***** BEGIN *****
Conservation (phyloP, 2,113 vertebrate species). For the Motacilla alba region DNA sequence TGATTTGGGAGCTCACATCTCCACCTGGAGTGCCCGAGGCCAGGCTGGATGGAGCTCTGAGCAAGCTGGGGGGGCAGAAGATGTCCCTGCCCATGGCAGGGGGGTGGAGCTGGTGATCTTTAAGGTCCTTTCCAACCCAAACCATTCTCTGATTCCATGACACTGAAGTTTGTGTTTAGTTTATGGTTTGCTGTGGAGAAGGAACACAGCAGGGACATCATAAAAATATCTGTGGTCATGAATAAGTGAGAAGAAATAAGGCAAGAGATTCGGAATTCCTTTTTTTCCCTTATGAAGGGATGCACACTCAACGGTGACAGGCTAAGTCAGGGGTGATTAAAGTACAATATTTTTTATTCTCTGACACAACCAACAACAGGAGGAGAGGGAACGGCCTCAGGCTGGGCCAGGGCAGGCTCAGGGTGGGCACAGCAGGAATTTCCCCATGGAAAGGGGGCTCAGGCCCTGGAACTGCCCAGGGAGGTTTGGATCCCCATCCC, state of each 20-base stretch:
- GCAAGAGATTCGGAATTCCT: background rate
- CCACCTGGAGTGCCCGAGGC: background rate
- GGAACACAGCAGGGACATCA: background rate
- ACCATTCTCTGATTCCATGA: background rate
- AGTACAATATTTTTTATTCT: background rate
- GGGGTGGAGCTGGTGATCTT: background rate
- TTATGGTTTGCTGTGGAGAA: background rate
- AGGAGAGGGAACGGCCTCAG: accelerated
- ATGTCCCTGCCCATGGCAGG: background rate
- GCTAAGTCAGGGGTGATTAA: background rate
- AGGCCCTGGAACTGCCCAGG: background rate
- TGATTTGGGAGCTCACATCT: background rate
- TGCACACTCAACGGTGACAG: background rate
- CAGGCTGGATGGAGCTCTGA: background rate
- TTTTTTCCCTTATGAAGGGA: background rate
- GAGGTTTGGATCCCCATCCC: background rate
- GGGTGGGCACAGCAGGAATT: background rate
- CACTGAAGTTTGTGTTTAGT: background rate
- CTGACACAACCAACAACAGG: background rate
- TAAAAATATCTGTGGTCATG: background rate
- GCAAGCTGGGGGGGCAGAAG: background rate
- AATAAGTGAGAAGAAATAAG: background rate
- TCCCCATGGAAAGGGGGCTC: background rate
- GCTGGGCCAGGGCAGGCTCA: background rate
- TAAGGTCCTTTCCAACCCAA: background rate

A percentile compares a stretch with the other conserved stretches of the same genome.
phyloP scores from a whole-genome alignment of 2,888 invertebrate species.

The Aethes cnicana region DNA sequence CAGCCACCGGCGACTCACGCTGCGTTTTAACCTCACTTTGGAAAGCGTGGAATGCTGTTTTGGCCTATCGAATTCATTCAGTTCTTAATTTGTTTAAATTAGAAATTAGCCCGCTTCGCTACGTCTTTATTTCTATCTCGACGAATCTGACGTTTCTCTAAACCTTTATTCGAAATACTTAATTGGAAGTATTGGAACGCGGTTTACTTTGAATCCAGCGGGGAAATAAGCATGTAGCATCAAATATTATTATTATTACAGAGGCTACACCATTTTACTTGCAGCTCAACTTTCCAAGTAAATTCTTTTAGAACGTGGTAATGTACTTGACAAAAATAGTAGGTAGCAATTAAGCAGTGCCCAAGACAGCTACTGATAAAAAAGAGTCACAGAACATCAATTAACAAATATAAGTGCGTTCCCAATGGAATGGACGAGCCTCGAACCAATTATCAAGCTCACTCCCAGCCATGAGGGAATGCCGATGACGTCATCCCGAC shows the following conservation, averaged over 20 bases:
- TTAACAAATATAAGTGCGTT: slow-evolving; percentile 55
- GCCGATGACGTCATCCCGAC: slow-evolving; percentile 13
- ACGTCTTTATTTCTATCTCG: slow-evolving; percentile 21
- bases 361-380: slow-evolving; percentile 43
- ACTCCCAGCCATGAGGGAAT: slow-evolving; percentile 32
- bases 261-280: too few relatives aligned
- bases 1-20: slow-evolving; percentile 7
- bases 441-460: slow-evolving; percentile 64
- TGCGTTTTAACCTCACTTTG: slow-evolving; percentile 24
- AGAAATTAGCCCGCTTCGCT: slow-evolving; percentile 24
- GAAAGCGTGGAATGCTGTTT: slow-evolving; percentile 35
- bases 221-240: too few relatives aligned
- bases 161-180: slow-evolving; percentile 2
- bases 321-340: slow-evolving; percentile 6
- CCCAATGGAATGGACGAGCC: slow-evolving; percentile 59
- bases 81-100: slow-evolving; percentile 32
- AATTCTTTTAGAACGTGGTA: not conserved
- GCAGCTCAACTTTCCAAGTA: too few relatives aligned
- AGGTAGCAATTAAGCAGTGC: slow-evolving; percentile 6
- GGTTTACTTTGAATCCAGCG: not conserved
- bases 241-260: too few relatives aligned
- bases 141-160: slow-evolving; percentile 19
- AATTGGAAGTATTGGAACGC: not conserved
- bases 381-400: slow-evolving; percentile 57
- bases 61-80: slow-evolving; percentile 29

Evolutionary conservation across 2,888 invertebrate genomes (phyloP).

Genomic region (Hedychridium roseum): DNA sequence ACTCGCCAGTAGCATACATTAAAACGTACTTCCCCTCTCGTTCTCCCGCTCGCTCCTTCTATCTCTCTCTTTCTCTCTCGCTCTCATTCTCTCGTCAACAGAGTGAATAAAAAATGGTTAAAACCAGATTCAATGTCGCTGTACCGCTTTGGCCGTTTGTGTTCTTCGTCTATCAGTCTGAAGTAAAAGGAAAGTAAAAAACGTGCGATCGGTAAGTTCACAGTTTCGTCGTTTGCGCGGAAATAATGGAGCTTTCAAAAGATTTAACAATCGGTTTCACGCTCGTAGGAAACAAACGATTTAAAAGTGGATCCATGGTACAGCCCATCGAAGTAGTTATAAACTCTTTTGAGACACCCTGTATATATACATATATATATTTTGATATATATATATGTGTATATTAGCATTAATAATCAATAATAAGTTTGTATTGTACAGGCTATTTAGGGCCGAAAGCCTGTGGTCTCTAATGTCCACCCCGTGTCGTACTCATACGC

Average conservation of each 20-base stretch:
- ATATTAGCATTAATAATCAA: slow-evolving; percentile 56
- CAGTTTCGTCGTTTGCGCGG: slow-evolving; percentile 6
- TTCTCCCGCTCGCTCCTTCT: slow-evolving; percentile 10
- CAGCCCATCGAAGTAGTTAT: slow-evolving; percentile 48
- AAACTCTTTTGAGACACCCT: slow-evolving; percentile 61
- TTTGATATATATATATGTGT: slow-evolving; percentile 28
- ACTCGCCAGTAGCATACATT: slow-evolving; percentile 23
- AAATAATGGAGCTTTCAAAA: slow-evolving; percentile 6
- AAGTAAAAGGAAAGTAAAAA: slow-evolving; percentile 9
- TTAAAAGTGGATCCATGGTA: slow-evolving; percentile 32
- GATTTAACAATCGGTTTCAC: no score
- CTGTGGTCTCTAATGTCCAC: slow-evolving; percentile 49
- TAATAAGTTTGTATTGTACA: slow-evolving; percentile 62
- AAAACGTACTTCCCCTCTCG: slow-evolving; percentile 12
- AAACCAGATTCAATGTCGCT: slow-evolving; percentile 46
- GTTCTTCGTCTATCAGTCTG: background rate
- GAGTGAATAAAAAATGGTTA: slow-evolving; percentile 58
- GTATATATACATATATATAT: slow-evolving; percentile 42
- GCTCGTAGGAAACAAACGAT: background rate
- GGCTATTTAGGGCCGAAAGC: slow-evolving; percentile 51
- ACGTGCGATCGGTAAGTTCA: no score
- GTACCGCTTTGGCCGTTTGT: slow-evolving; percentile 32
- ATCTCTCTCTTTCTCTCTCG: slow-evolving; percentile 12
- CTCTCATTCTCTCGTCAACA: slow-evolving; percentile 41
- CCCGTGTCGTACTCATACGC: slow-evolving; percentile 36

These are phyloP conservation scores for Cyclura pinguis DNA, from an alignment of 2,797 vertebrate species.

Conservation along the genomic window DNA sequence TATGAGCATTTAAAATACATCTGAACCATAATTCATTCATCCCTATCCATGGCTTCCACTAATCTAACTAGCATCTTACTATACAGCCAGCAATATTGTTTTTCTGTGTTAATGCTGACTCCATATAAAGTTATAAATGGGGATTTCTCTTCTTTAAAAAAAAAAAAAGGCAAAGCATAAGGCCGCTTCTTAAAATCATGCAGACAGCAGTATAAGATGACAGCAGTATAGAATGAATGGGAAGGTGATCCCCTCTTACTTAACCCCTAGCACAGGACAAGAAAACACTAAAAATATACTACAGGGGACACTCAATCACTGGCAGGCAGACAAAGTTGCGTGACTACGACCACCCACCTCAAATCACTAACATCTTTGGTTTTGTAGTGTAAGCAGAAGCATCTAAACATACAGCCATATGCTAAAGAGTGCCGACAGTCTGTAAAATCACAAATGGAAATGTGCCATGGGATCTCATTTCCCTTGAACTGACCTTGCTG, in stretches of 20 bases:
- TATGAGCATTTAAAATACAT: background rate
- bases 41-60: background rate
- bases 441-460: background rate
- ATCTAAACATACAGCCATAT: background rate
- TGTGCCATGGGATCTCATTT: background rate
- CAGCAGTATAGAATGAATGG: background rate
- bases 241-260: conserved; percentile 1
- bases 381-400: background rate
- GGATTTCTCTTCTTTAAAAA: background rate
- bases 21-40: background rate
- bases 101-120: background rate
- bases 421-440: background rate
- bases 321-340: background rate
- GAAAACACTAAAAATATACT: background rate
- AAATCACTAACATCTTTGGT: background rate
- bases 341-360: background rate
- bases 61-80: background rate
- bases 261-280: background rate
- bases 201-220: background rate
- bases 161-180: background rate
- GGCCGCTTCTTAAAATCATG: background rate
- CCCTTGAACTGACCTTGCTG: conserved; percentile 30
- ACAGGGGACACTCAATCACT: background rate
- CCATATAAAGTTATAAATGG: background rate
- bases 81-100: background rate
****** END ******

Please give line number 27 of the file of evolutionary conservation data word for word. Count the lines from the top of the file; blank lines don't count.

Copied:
A percentile compares a stretch with the other conserved stretches of the same genome.